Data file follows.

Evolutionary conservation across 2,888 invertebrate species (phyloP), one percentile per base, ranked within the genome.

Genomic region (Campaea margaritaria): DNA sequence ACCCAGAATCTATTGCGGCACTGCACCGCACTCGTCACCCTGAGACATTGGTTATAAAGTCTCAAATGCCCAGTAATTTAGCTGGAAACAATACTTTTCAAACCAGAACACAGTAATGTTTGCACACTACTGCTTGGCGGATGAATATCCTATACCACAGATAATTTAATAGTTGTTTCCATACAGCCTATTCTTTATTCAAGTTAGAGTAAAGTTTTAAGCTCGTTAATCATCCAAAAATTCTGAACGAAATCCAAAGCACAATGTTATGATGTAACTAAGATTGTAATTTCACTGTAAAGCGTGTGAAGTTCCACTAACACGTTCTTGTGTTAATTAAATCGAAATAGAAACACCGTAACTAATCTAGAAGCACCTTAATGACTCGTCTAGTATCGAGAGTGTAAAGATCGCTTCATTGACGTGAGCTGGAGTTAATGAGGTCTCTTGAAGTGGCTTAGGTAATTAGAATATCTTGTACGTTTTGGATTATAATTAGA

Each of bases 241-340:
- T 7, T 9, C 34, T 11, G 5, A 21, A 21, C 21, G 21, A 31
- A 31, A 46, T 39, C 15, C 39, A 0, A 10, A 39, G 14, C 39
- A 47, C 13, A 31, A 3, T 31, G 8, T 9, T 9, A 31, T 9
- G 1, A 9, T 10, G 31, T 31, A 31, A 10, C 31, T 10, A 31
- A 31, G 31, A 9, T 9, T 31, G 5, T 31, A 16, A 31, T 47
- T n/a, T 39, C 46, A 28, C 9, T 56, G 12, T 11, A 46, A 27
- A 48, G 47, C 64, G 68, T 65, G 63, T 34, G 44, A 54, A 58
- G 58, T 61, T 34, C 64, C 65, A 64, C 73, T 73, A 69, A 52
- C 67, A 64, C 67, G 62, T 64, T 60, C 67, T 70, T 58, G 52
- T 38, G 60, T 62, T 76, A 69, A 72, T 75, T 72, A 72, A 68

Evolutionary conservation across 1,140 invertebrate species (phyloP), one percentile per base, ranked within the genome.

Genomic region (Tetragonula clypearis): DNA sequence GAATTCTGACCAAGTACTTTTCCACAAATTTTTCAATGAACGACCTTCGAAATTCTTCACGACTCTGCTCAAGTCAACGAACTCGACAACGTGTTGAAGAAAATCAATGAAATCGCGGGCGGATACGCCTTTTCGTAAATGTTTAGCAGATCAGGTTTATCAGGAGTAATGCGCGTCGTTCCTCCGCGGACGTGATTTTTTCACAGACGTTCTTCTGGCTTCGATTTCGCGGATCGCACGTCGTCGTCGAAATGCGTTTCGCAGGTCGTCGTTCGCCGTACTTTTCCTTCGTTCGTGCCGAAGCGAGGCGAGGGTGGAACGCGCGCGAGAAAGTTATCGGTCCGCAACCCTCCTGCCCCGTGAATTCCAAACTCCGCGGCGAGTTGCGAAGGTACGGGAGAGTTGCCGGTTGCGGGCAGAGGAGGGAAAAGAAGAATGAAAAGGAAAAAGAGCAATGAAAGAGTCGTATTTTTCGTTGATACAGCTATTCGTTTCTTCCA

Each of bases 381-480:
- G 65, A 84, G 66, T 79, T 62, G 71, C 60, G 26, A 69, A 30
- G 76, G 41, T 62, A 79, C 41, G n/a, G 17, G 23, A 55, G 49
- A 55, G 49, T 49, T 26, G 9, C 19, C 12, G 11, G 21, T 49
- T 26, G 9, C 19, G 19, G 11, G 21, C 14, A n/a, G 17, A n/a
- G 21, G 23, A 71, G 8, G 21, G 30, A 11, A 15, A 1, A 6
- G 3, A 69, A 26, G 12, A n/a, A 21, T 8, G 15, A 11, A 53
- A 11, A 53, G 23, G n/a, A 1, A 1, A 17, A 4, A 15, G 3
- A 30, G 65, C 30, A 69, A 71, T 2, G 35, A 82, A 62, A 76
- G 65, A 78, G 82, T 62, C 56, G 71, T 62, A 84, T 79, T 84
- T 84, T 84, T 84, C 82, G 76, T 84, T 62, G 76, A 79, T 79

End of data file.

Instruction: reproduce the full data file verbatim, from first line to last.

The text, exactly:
Evolutionary conservation across 2,888 invertebrate species (phyloP), one percentile per base, ranked within the genome.

Genomic region (Campaea margaritaria): DNA sequence ACCCAGAATCTATTGCGGCACTGCACCGCACTCGTCACCCTGAGACATTGGTTATAAAGTCTCAAATGCCCAGTAATTTAGCTGGAAACAATACTTTTCAAACCAGAACACAGTAATGTTTGCACACTACTGCTTGGCGGATGAATATCCTATACCACAGATAATTTAATAGTTGTTTCCATACAGCCTATTCTTTATTCAAGTTAGAGTAAAGTTTTAAGCTCGTTAATCATCCAAAAATTCTGAACGAAATCCAAAGCACAATGTTATGATGTAACTAAGATTGTAATTTCACTGTAAAGCGTGTGAAGTTCCACTAACACGTTCTTGTGTTAATTAAATCGAAATAGAAACACCGTAACTAATCTAGAAGCACCTTAATGACTCGTCTAGTATCGAGAGTGTAAAGATCGCTTCATTGACGTGAGCTGGAGTTAATGAGGTCTCTTGAAGTGGCTTAGGTAATTAGAATATCTTGTACGTTTTGGATTATAATTAGA

Each of bases 241-340:
- T 7, T 9, C 34, T 11, G 5, A 21, A 21, C 21, G 21, A 31
- A 31, A 46, T 39, C 15, C 39, A 0, A 10, A 39, G 14, C 39
- A 47, C 13, A 31, A 3, T 31, G 8, T 9, T 9, A 31, T 9
- G 1, A 9, T 10, G 31, T 31, A 31, A 10, C 31, T 10, A 31
- A 31, G 31, A 9, T 9, T 31, G 5, T 31, A 16, A 31, T 47
- T n/a, T 39, C 46, A 28, C 9, T 56, G 12, T 11, A 46, A 27
- A 48, G 47, C 64, G 68, T 65, G 63, T 34, G 44, A 54, A 58
- G 58, T 61, T 34, C 64, C 65, A 64, C 73, T 73, A 69, A 52
- C 67, A 64, C 67, G 62, T 64, T 60, C 67, T 70, T 58, G 52
- T 38, G 60, T 62, T 76, A 69, A 72, T 75, T 72, A 72, A 68

Evolutionary conservation across 1,140 invertebrate species (phyloP), one percentile per base, ranked within the genome.

Genomic region (Tetragonula clypearis): DNA sequence GAATTCTGACCAAGTACTTTTCCACAAATTTTTCAATGAACGACCTTCGAAATTCTTCACGACTCTGCTCAAGTCAACGAACTCGACAACGTGTTGAAGAAAATCAATGAAATCGCGGGCGGATACGCCTTTTCGTAAATGTTTAGCAGATCAGGTTTATCAGGAGTAATGCGCGTCGTTCCTCCGCGGACGTGATTTTTTCACAGACGTTCTTCTGGCTTCGATTTCGCGGATCGCACGTCGTCGTCGAAATGCGTTTCGCAGGTCGTCGTTCGCCGTACTTTTCCTTCGTTCGTGCCGAAGCGAGGCGAGGGTGGAACGCGCGCGAGAAAGTTATCGGTCCGCAACCCTCCTGCCCCGTGAATTCCAAACTCCGCGGCGAGTTGCGAAGGTACGGGAGAGTTGCCGGTTGCGGGCAGAGGAGGGAAAAGAAGAATGAAAAGGAAAAAGAGCAATGAAAGAGTCGTATTTTTCGTTGATACAGCTATTCGTTTCTTCCA

Each of bases 381-480:
- G 65, A 84, G 66, T 79, T 62, G 71, C 60, G 26, A 69, A 30
- G 76, G 41, T 62, A 79, C 41, G n/a, G 17, G 23, A 55, G 49
- A 55, G 49, T 49, T 26, G 9, C 19, C 12, G 11, G 21, T 49
- T 26, G 9, C 19, G 19, G 11, G 21, C 14, A n/a, G 17, A n/a
- G 21, G 23, A 71, G 8, G 21, G 30, A 11, A 15, A 1, A 6
- G 3, A 69, A 26, G 12, A n/a, A 21, T 8, G 15, A 11, A 53
- A 11, A 53, G 23, G n/a, A 1, A 1, A 17, A 4, A 15, G 3
- A 30, G 65, C 30, A 69, A 71, T 2, G 35, A 82, A 62, A 76
- G 65, A 78, G 82, T 62, C 56, G 71, T 62, A 84, T 79, T 84
- T 84, T 84, T 84, C 82, G 76, T 84, T 62, G 76, A 79, T 79